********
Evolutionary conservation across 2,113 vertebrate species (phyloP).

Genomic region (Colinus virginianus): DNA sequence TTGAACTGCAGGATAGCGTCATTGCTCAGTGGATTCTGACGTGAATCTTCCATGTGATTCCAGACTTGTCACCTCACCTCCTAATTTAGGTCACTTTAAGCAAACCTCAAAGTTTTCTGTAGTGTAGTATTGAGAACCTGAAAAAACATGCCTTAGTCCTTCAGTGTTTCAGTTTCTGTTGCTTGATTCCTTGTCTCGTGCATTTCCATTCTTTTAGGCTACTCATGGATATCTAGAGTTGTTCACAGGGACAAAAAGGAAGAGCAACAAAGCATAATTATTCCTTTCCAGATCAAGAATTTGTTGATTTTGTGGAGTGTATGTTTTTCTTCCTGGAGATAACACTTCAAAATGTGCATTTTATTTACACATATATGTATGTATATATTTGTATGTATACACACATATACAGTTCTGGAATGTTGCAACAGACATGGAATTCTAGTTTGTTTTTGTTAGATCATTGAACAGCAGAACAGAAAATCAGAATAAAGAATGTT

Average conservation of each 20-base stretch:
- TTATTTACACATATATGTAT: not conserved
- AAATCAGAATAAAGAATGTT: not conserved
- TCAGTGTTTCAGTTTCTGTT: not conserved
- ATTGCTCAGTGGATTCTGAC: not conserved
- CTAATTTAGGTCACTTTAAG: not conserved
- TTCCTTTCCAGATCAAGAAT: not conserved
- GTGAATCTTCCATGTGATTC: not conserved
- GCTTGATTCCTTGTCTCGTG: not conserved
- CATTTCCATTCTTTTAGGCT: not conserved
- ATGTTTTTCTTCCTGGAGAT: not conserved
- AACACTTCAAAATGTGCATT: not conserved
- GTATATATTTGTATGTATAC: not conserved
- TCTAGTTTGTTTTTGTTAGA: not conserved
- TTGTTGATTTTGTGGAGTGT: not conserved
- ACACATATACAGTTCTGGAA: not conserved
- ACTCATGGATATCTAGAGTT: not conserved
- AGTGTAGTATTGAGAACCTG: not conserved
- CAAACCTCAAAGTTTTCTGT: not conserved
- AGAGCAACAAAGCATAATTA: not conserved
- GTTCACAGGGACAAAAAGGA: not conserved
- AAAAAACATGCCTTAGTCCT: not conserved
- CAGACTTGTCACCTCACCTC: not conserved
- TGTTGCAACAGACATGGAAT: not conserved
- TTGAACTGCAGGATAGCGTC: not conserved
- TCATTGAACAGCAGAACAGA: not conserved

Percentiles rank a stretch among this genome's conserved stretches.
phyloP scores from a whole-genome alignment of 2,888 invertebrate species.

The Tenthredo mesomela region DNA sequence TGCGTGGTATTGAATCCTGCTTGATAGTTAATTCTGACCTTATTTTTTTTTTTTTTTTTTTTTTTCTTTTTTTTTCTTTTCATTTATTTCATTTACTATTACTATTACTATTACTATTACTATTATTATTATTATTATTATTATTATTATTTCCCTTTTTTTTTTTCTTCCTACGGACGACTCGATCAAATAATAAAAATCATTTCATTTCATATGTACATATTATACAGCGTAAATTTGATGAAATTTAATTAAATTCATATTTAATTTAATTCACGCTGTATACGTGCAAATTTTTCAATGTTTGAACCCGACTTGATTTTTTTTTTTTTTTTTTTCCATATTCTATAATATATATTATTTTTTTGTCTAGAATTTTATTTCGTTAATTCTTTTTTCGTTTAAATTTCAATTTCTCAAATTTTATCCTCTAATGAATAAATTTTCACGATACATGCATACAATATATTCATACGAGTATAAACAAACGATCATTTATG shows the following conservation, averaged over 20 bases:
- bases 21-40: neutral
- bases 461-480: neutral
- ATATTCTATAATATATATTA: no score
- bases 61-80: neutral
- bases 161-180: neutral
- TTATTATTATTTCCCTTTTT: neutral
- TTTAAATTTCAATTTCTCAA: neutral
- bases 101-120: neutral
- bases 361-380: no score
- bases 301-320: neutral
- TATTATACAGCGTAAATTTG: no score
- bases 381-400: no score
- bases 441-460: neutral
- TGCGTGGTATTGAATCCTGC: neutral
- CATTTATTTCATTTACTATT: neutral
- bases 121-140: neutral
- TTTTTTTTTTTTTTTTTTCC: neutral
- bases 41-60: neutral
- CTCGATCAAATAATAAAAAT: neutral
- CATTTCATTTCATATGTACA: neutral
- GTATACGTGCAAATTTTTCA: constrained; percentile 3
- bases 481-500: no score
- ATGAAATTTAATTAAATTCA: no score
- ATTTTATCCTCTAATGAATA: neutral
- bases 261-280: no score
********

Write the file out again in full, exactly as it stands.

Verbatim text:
Evolutionary conservation across 2,113 vertebrate species (phyloP).

Genomic region (Colinus virginianus): DNA sequence TTGAACTGCAGGATAGCGTCATTGCTCAGTGGATTCTGACGTGAATCTTCCATGTGATTCCAGACTTGTCACCTCACCTCCTAATTTAGGTCACTTTAAGCAAACCTCAAAGTTTTCTGTAGTGTAGTATTGAGAACCTGAAAAAACATGCCTTAGTCCTTCAGTGTTTCAGTTTCTGTTGCTTGATTCCTTGTCTCGTGCATTTCCATTCTTTTAGGCTACTCATGGATATCTAGAGTTGTTCACAGGGACAAAAAGGAAGAGCAACAAAGCATAATTATTCCTTTCCAGATCAAGAATTTGTTGATTTTGTGGAGTGTATGTTTTTCTTCCTGGAGATAACACTTCAAAATGTGCATTTTATTTACACATATATGTATGTATATATTTGTATGTATACACACATATACAGTTCTGGAATGTTGCAACAGACATGGAATTCTAGTTTGTTTTTGTTAGATCATTGAACAGCAGAACAGAAAATCAGAATAAAGAATGTT

Average conservation of each 20-base stretch:
- TTATTTACACATATATGTAT: not conserved
- AAATCAGAATAAAGAATGTT: not conserved
- TCAGTGTTTCAGTTTCTGTT: not conserved
- ATTGCTCAGTGGATTCTGAC: not conserved
- CTAATTTAGGTCACTTTAAG: not conserved
- TTCCTTTCCAGATCAAGAAT: not conserved
- GTGAATCTTCCATGTGATTC: not conserved
- GCTTGATTCCTTGTCTCGTG: not conserved
- CATTTCCATTCTTTTAGGCT: not conserved
- ATGTTTTTCTTCCTGGAGAT: not conserved
- AACACTTCAAAATGTGCATT: not conserved
- GTATATATTTGTATGTATAC: not conserved
- TCTAGTTTGTTTTTGTTAGA: not conserved
- TTGTTGATTTTGTGGAGTGT: not conserved
- ACACATATACAGTTCTGGAA: not conserved
- ACTCATGGATATCTAGAGTT: not conserved
- AGTGTAGTATTGAGAACCTG: not conserved
- CAAACCTCAAAGTTTTCTGT: not conserved
- AGAGCAACAAAGCATAATTA: not conserved
- GTTCACAGGGACAAAAAGGA: not conserved
- AAAAAACATGCCTTAGTCCT: not conserved
- CAGACTTGTCACCTCACCTC: not conserved
- TGTTGCAACAGACATGGAAT: not conserved
- TTGAACTGCAGGATAGCGTC: not conserved
- TCATTGAACAGCAGAACAGA: not conserved

Percentiles rank a stretch among this genome's conserved stretches.
phyloP scores from a whole-genome alignment of 2,888 invertebrate species.

The Tenthredo mesomela region DNA sequence TGCGTGGTATTGAATCCTGCTTGATAGTTAATTCTGACCTTATTTTTTTTTTTTTTTTTTTTTTTCTTTTTTTTTCTTTTCATTTATTTCATTTACTATTACTATTACTATTACTATTACTATTATTATTATTATTATTATTATTATTATTTCCCTTTTTTTTTTTCTTCCTACGGACGACTCGATCAAATAATAAAAATCATTTCATTTCATATGTACATATTATACAGCGTAAATTTGATGAAATTTAATTAAATTCATATTTAATTTAATTCACGCTGTATACGTGCAAATTTTTCAATGTTTGAACCCGACTTGATTTTTTTTTTTTTTTTTTTCCATATTCTATAATATATATTATTTTTTTGTCTAGAATTTTATTTCGTTAATTCTTTTTTCGTTTAAATTTCAATTTCTCAAATTTTATCCTCTAATGAATAAATTTTCACGATACATGCATACAATATATTCATACGAGTATAAACAAACGATCATTTATG shows the following conservation, averaged over 20 bases:
- bases 21-40: neutral
- bases 461-480: neutral
- ATATTCTATAATATATATTA: no score
- bases 61-80: neutral
- bases 161-180: neutral
- TTATTATTATTTCCCTTTTT: neutral
- TTTAAATTTCAATTTCTCAA: neutral
- bases 101-120: neutral
- bases 361-380: no score
- bases 301-320: neutral
- TATTATACAGCGTAAATTTG: no score
- bases 381-400: no score
- bases 441-460: neutral
- TGCGTGGTATTGAATCCTGC: neutral
- CATTTATTTCATTTACTATT: neutral
- bases 121-140: neutral
- TTTTTTTTTTTTTTTTTTCC: neutral
- bases 41-60: neutral
- CTCGATCAAATAATAAAAAT: neutral
- CATTTCATTTCATATGTACA: neutral
- GTATACGTGCAAATTTTTCA: constrained; percentile 3
- bases 481-500: no score
- ATGAAATTTAATTAAATTCA: no score
- ATTTTATCCTCTAATGAATA: neutral
- bases 261-280: no score